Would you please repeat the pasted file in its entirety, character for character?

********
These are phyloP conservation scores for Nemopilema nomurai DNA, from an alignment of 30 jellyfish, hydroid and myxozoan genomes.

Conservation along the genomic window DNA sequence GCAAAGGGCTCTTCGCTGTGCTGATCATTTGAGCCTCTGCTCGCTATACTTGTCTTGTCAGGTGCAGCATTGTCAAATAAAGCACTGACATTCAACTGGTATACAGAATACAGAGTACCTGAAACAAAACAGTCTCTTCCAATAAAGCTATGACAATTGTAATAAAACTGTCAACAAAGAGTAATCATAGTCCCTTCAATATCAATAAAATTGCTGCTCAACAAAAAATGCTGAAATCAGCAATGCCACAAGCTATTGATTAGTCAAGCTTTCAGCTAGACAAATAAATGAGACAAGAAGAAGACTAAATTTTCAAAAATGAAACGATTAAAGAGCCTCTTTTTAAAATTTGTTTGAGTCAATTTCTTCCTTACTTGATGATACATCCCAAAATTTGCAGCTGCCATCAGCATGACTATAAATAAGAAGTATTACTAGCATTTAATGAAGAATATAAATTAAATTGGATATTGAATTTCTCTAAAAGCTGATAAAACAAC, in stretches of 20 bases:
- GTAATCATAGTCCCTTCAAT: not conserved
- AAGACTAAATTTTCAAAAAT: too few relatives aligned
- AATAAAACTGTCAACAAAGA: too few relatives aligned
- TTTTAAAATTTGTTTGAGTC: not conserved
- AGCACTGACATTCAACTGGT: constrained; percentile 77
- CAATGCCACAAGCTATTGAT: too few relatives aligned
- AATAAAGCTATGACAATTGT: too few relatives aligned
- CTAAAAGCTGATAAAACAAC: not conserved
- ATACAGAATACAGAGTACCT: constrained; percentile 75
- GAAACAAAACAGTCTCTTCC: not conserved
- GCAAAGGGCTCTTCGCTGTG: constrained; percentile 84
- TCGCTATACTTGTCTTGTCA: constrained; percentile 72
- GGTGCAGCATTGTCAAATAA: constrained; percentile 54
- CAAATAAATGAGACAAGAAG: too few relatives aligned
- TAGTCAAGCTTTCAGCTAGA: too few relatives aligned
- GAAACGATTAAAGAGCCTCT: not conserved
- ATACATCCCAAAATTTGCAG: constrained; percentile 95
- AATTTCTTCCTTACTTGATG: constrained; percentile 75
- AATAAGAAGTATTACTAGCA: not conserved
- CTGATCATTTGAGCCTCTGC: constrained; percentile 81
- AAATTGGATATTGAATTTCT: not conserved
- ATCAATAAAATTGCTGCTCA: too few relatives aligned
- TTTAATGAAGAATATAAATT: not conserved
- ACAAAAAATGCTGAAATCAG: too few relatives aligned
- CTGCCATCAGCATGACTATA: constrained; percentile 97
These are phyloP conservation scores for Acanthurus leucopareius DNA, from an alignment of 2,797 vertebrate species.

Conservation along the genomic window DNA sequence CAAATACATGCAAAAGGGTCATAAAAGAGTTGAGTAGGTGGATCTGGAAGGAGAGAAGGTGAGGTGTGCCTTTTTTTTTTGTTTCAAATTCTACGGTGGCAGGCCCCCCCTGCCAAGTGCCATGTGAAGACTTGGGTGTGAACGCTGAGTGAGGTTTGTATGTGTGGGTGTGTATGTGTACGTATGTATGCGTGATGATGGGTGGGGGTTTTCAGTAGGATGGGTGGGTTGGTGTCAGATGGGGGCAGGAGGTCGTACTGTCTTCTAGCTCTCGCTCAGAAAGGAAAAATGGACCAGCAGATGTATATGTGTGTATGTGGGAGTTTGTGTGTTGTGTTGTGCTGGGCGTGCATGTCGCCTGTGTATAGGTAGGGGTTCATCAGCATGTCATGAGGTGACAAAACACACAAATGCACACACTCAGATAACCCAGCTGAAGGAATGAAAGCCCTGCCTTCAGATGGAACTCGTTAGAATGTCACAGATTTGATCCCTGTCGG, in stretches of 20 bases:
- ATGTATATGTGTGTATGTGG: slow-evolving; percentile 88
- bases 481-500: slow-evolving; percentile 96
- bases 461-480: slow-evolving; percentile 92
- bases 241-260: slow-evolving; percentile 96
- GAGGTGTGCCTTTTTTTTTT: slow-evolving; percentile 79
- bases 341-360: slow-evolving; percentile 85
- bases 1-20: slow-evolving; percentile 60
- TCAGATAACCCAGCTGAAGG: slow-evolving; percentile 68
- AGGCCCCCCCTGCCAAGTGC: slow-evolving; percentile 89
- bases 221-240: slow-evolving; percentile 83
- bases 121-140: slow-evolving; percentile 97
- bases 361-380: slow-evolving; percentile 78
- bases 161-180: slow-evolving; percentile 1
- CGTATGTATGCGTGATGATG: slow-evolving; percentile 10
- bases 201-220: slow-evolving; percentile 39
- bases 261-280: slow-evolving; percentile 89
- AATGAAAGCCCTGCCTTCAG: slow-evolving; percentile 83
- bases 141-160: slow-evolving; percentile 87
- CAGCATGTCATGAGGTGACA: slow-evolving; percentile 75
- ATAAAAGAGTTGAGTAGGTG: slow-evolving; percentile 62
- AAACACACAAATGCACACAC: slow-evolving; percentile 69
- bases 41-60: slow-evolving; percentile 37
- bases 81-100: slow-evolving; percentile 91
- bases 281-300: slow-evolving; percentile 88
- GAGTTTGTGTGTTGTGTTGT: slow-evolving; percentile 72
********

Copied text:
These are phyloP conservation scores for Nemopilema nomurai DNA, from an alignment of 30 jellyfish, hydroid and myxozoan genomes.

Conservation along the genomic window DNA sequence GCAAAGGGCTCTTCGCTGTGCTGATCATTTGAGCCTCTGCTCGCTATACTTGTCTTGTCAGGTGCAGCATTGTCAAATAAAGCACTGACATTCAACTGGTATACAGAATACAGAGTACCTGAAACAAAACAGTCTCTTCCAATAAAGCTATGACAATTGTAATAAAACTGTCAACAAAGAGTAATCATAGTCCCTTCAATATCAATAAAATTGCTGCTCAACAAAAAATGCTGAAATCAGCAATGCCACAAGCTATTGATTAGTCAAGCTTTCAGCTAGACAAATAAATGAGACAAGAAGAAGACTAAATTTTCAAAAATGAAACGATTAAAGAGCCTCTTTTTAAAATTTGTTTGAGTCAATTTCTTCCTTACTTGATGATACATCCCAAAATTTGCAGCTGCCATCAGCATGACTATAAATAAGAAGTATTACTAGCATTTAATGAAGAATATAAATTAAATTGGATATTGAATTTCTCTAAAAGCTGATAAAACAAC, in stretches of 20 bases:
- GTAATCATAGTCCCTTCAAT: not conserved
- AAGACTAAATTTTCAAAAAT: too few relatives aligned
- AATAAAACTGTCAACAAAGA: too few relatives aligned
- TTTTAAAATTTGTTTGAGTC: not conserved
- AGCACTGACATTCAACTGGT: constrained; percentile 77
- CAATGCCACAAGCTATTGAT: too few relatives aligned
- AATAAAGCTATGACAATTGT: too few relatives aligned
- CTAAAAGCTGATAAAACAAC: not conserved
- ATACAGAATACAGAGTACCT: constrained; percentile 75
- GAAACAAAACAGTCTCTTCC: not conserved
- GCAAAGGGCTCTTCGCTGTG: constrained; percentile 84
- TCGCTATACTTGTCTTGTCA: constrained; percentile 72
- GGTGCAGCATTGTCAAATAA: constrained; percentile 54
- CAAATAAATGAGACAAGAAG: too few relatives aligned
- TAGTCAAGCTTTCAGCTAGA: too few relatives aligned
- GAAACGATTAAAGAGCCTCT: not conserved
- ATACATCCCAAAATTTGCAG: constrained; percentile 95
- AATTTCTTCCTTACTTGATG: constrained; percentile 75
- AATAAGAAGTATTACTAGCA: not conserved
- CTGATCATTTGAGCCTCTGC: constrained; percentile 81
- AAATTGGATATTGAATTTCT: not conserved
- ATCAATAAAATTGCTGCTCA: too few relatives aligned
- TTTAATGAAGAATATAAATT: not conserved
- ACAAAAAATGCTGAAATCAG: too few relatives aligned
- CTGCCATCAGCATGACTATA: constrained; percentile 97
These are phyloP conservation scores for Acanthurus leucopareius DNA, from an alignment of 2,797 vertebrate species.

Conservation along the genomic window DNA sequence CAAATACATGCAAAAGGGTCATAAAAGAGTTGAGTAGGTGGATCTGGAAGGAGAGAAGGTGAGGTGTGCCTTTTTTTTTTGTTTCAAATTCTACGGTGGCAGGCCCCCCCTGCCAAGTGCCATGTGAAGACTTGGGTGTGAACGCTGAGTGAGGTTTGTATGTGTGGGTGTGTATGTGTACGTATGTATGCGTGATGATGGGTGGGGGTTTTCAGTAGGATGGGTGGGTTGGTGTCAGATGGGGGCAGGAGGTCGTACTGTCTTCTAGCTCTCGCTCAGAAAGGAAAAATGGACCAGCAGATGTATATGTGTGTATGTGGGAGTTTGTGTGTTGTGTTGTGCTGGGCGTGCATGTCGCCTGTGTATAGGTAGGGGTTCATCAGCATGTCATGAGGTGACAAAACACACAAATGCACACACTCAGATAACCCAGCTGAAGGAATGAAAGCCCTGCCTTCAGATGGAACTCGTTAGAATGTCACAGATTTGATCCCTGTCGG, in stretches of 20 bases:
- ATGTATATGTGTGTATGTGG: slow-evolving; percentile 88
- bases 481-500: slow-evolving; percentile 96
- bases 461-480: slow-evolving; percentile 92
- bases 241-260: slow-evolving; percentile 96
- GAGGTGTGCCTTTTTTTTTT: slow-evolving; percentile 79
- bases 341-360: slow-evolving; percentile 85
- bases 1-20: slow-evolving; percentile 60
- TCAGATAACCCAGCTGAAGG: slow-evolving; percentile 68
- AGGCCCCCCCTGCCAAGTGC: slow-evolving; percentile 89
- bases 221-240: slow-evolving; percentile 83
- bases 121-140: slow-evolving; percentile 97
- bases 361-380: slow-evolving; percentile 78
- bases 161-180: slow-evolving; percentile 1
- CGTATGTATGCGTGATGATG: slow-evolving; percentile 10
- bases 201-220: slow-evolving; percentile 39
- bases 261-280: slow-evolving; percentile 89
- AATGAAAGCCCTGCCTTCAG: slow-evolving; percentile 83
- bases 141-160: slow-evolving; percentile 87
- CAGCATGTCATGAGGTGACA: slow-evolving; percentile 75
- ATAAAAGAGTTGAGTAGGTG: slow-evolving; percentile 62
- AAACACACAAATGCACACAC: slow-evolving; percentile 69
- bases 41-60: slow-evolving; percentile 37
- bases 81-100: slow-evolving; percentile 91
- bases 281-300: slow-evolving; percentile 88
- GAGTTTGTGTGTTGTGTTGT: slow-evolving; percentile 72